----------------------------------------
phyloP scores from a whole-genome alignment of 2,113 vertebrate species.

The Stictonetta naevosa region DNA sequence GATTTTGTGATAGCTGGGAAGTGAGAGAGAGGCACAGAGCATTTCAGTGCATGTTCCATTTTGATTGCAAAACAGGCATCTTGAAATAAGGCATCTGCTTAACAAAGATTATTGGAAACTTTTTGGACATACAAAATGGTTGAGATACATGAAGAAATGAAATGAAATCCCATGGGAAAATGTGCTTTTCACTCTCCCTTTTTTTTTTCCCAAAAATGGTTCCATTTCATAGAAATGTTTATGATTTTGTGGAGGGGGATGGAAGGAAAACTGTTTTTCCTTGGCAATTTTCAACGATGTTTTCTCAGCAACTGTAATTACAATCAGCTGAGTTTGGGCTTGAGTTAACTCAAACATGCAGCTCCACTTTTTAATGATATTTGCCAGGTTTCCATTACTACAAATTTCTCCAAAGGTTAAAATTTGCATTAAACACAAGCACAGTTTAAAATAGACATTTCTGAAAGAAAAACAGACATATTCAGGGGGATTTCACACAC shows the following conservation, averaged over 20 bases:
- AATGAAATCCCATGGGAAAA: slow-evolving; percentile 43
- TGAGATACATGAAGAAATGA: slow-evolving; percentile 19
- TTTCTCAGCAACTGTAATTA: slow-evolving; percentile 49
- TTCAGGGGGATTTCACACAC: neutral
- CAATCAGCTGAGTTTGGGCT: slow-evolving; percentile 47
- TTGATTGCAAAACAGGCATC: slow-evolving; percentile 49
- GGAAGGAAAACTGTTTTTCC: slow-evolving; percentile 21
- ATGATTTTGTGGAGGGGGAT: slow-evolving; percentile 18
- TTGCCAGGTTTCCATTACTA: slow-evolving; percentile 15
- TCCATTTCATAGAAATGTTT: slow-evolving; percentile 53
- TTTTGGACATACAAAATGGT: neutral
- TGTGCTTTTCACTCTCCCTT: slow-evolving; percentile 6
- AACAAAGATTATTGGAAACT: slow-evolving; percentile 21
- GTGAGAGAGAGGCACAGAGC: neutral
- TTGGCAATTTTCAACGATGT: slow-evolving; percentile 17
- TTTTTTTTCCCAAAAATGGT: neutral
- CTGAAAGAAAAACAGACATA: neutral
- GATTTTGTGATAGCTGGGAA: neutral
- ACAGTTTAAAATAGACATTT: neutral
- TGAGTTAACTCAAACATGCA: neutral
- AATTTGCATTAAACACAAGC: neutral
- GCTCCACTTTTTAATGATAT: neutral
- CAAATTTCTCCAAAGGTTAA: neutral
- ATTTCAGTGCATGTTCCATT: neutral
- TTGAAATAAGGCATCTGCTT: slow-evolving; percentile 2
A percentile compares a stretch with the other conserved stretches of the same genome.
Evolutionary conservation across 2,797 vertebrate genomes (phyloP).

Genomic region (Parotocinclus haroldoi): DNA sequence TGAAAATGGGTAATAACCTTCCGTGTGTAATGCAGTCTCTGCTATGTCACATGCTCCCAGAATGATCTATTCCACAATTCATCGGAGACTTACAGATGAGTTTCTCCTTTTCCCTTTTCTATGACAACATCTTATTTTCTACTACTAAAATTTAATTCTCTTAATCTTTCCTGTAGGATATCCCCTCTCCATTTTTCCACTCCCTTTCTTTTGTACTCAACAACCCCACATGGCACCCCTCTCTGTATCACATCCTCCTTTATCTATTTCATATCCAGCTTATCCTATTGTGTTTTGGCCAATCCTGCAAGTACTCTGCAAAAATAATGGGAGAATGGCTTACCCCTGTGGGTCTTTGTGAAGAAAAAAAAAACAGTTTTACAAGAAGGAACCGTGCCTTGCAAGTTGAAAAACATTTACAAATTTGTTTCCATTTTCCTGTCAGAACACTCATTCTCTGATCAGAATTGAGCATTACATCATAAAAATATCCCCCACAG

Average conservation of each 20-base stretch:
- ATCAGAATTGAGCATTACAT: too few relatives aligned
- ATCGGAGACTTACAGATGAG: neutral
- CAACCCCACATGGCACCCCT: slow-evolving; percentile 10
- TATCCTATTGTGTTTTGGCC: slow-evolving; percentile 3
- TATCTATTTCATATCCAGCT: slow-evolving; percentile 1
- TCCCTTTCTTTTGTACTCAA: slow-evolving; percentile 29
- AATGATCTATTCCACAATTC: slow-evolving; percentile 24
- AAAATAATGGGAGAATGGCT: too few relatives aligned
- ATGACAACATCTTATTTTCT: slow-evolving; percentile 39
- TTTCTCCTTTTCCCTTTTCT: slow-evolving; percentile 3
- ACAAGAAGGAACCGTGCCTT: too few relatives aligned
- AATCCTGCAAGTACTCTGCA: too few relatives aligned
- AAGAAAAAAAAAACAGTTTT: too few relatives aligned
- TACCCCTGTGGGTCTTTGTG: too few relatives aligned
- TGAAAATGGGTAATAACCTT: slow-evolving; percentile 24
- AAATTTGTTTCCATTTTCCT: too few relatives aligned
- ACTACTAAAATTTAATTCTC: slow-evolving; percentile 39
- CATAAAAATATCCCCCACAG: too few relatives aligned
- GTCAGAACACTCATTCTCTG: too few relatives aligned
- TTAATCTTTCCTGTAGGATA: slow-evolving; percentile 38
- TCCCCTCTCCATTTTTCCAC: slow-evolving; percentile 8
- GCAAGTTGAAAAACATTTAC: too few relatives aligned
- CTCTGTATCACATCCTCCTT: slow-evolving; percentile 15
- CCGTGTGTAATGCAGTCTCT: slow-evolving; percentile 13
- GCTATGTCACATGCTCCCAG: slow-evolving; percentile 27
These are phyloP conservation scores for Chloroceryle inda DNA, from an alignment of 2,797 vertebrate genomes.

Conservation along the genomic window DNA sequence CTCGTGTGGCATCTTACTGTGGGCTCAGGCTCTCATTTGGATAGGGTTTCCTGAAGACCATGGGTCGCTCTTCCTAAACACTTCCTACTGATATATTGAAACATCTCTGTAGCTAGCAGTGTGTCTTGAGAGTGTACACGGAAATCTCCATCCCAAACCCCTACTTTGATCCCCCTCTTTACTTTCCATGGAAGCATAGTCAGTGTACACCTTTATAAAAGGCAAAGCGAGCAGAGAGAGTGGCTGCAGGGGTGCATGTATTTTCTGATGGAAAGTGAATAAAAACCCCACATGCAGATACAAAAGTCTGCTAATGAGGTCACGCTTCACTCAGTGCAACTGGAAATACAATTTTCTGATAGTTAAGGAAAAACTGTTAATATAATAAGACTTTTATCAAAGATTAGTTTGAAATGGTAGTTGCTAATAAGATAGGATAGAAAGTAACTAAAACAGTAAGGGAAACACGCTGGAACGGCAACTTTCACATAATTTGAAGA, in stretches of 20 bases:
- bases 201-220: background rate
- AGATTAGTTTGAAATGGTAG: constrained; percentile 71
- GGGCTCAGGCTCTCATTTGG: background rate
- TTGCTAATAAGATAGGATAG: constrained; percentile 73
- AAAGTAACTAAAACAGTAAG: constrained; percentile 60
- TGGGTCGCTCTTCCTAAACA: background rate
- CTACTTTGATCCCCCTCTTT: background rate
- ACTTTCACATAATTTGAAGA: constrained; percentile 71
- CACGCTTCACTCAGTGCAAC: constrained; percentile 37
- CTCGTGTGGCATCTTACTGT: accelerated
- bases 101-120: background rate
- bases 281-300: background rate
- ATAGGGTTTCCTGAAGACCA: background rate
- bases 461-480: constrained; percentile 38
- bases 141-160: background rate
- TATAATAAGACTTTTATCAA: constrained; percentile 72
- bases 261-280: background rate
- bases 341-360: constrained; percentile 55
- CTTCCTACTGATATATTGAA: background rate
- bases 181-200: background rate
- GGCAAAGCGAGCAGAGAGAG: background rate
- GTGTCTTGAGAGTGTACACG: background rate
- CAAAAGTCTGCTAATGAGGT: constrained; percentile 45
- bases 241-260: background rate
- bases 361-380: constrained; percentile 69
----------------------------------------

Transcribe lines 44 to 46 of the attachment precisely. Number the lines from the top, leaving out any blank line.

- AAGAAAAAAAAAACAGTTTT: too few relatives aligned
- TACCCCTGTGGGTCTTTGTG: too few relatives aligned
- TGAAAATGGGTAATAACCTT: slow-evolving; percentile 24